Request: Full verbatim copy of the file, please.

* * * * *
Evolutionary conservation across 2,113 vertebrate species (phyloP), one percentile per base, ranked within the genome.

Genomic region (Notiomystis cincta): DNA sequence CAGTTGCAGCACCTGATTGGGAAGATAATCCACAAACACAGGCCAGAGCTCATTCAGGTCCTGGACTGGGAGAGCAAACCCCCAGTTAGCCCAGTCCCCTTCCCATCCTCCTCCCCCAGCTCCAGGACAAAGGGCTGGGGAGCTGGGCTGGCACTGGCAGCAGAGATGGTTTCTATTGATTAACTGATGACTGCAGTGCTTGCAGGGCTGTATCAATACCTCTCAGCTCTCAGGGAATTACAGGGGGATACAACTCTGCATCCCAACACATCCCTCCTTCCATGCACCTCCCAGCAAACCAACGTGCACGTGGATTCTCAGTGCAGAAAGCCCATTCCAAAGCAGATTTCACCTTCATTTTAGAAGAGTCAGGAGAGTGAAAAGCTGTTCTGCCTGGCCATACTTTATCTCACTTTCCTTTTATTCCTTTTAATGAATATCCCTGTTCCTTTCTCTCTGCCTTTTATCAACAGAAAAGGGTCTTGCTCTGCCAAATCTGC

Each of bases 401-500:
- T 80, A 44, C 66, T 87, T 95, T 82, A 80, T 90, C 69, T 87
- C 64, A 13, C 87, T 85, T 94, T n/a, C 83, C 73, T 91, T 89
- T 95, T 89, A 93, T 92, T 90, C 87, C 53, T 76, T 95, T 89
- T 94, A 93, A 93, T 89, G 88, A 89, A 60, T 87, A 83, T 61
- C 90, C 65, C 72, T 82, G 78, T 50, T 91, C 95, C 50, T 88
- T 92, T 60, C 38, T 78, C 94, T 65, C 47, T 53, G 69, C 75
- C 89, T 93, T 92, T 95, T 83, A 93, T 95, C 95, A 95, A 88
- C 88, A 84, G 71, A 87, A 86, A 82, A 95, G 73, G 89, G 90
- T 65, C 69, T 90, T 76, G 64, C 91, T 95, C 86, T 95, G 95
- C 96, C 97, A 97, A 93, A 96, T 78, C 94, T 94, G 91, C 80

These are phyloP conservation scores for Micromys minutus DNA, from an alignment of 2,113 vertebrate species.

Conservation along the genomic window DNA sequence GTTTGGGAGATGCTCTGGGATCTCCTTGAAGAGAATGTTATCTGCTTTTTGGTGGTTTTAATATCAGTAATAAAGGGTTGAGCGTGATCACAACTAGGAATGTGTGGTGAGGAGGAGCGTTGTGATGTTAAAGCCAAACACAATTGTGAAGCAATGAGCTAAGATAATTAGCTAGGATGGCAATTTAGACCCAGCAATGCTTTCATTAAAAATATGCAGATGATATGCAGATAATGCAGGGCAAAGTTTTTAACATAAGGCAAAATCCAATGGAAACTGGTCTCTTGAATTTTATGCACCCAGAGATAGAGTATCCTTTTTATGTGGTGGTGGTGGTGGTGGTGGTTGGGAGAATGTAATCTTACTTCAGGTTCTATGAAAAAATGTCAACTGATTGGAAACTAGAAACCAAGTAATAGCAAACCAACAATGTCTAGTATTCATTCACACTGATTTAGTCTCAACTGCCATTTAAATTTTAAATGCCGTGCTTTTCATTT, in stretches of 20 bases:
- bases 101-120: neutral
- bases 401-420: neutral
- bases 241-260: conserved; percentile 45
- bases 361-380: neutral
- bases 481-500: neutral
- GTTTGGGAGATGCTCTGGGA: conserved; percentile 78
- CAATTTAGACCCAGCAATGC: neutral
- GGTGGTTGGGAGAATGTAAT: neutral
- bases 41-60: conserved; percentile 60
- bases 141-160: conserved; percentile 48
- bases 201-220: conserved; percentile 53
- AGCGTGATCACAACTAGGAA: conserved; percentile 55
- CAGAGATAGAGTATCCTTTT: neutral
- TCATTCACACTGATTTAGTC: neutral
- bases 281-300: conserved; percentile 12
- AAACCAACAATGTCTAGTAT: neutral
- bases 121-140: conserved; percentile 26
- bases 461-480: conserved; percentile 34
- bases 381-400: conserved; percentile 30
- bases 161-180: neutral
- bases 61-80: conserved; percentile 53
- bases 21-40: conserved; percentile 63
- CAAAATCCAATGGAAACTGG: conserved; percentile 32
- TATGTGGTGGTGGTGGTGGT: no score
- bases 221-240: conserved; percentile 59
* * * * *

Evolutionary conservation across 2,113 vertebrate species (phyloP), one percentile per base, ranked within the genome.

Genomic region (Notiomystis cincta): DNA sequence CAGTTGCAGCACCTGATTGGGAAGATAATCCACAAACACAGGCCAGAGCTCATTCAGGTCCTGGACTGGGAGAGCAAACCCCCAGTTAGCCCAGTCCCCTTCCCATCCTCCTCCCCCAGCTCCAGGACAAAGGGCTGGGGAGCTGGGCTGGCACTGGCAGCAGAGATGGTTTCTATTGATTAACTGATGACTGCAGTGCTTGCAGGGCTGTATCAATACCTCTCAGCTCTCAGGGAATTACAGGGGGATACAACTCTGCATCCCAACACATCCCTCCTTCCATGCACCTCCCAGCAAACCAACGTGCACGTGGATTCTCAGTGCAGAAAGCCCATTCCAAAGCAGATTTCACCTTCATTTTAGAAGAGTCAGGAGAGTGAAAAGCTGTTCTGCCTGGCCATACTTTATCTCACTTTCCTTTTATTCCTTTTAATGAATATCCCTGTTCCTTTCTCTCTGCCTTTTATCAACAGAAAAGGGTCTTGCTCTGCCAAATCTGC

Each of bases 401-500:
- T 80, A 44, C 66, T 87, T 95, T 82, A 80, T 90, C 69, T 87
- C 64, A 13, C 87, T 85, T 94, T n/a, C 83, C 73, T 91, T 89
- T 95, T 89, A 93, T 92, T 90, C 87, C 53, T 76, T 95, T 89
- T 94, A 93, A 93, T 89, G 88, A 89, A 60, T 87, A 83, T 61
- C 90, C 65, C 72, T 82, G 78, T 50, T 91, C 95, C 50, T 88
- T 92, T 60, C 38, T 78, C 94, T 65, C 47, T 53, G 69, C 75
- C 89, T 93, T 92, T 95, T 83, A 93, T 95, C 95, A 95, A 88
- C 88, A 84, G 71, A 87, A 86, A 82, A 95, G 73, G 89, G 90
- T 65, C 69, T 90, T 76, G 64, C 91, T 95, C 86, T 95, G 95
- C 96, C 97, A 97, A 93, A 96, T 78, C 94, T 94, G 91, C 80

These are phyloP conservation scores for Micromys minutus DNA, from an alignment of 2,113 vertebrate species.

Conservation along the genomic window DNA sequence GTTTGGGAGATGCTCTGGGATCTCCTTGAAGAGAATGTTATCTGCTTTTTGGTGGTTTTAATATCAGTAATAAAGGGTTGAGCGTGATCACAACTAGGAATGTGTGGTGAGGAGGAGCGTTGTGATGTTAAAGCCAAACACAATTGTGAAGCAATGAGCTAAGATAATTAGCTAGGATGGCAATTTAGACCCAGCAATGCTTTCATTAAAAATATGCAGATGATATGCAGATAATGCAGGGCAAAGTTTTTAACATAAGGCAAAATCCAATGGAAACTGGTCTCTTGAATTTTATGCACCCAGAGATAGAGTATCCTTTTTATGTGGTGGTGGTGGTGGTGGTGGTTGGGAGAATGTAATCTTACTTCAGGTTCTATGAAAAAATGTCAACTGATTGGAAACTAGAAACCAAGTAATAGCAAACCAACAATGTCTAGTATTCATTCACACTGATTTAGTCTCAACTGCCATTTAAATTTTAAATGCCGTGCTTTTCATTT, in stretches of 20 bases:
- bases 101-120: neutral
- bases 401-420: neutral
- bases 241-260: conserved; percentile 45
- bases 361-380: neutral
- bases 481-500: neutral
- GTTTGGGAGATGCTCTGGGA: conserved; percentile 78
- CAATTTAGACCCAGCAATGC: neutral
- GGTGGTTGGGAGAATGTAAT: neutral
- bases 41-60: conserved; percentile 60
- bases 141-160: conserved; percentile 48
- bases 201-220: conserved; percentile 53
- AGCGTGATCACAACTAGGAA: conserved; percentile 55
- CAGAGATAGAGTATCCTTTT: neutral
- TCATTCACACTGATTTAGTC: neutral
- bases 281-300: conserved; percentile 12
- AAACCAACAATGTCTAGTAT: neutral
- bases 121-140: conserved; percentile 26
- bases 461-480: conserved; percentile 34
- bases 381-400: conserved; percentile 30
- bases 161-180: neutral
- bases 61-80: conserved; percentile 53
- bases 21-40: conserved; percentile 63
- CAAAATCCAATGGAAACTGG: conserved; percentile 32
- TATGTGGTGGTGGTGGTGGT: no score
- bases 221-240: conserved; percentile 59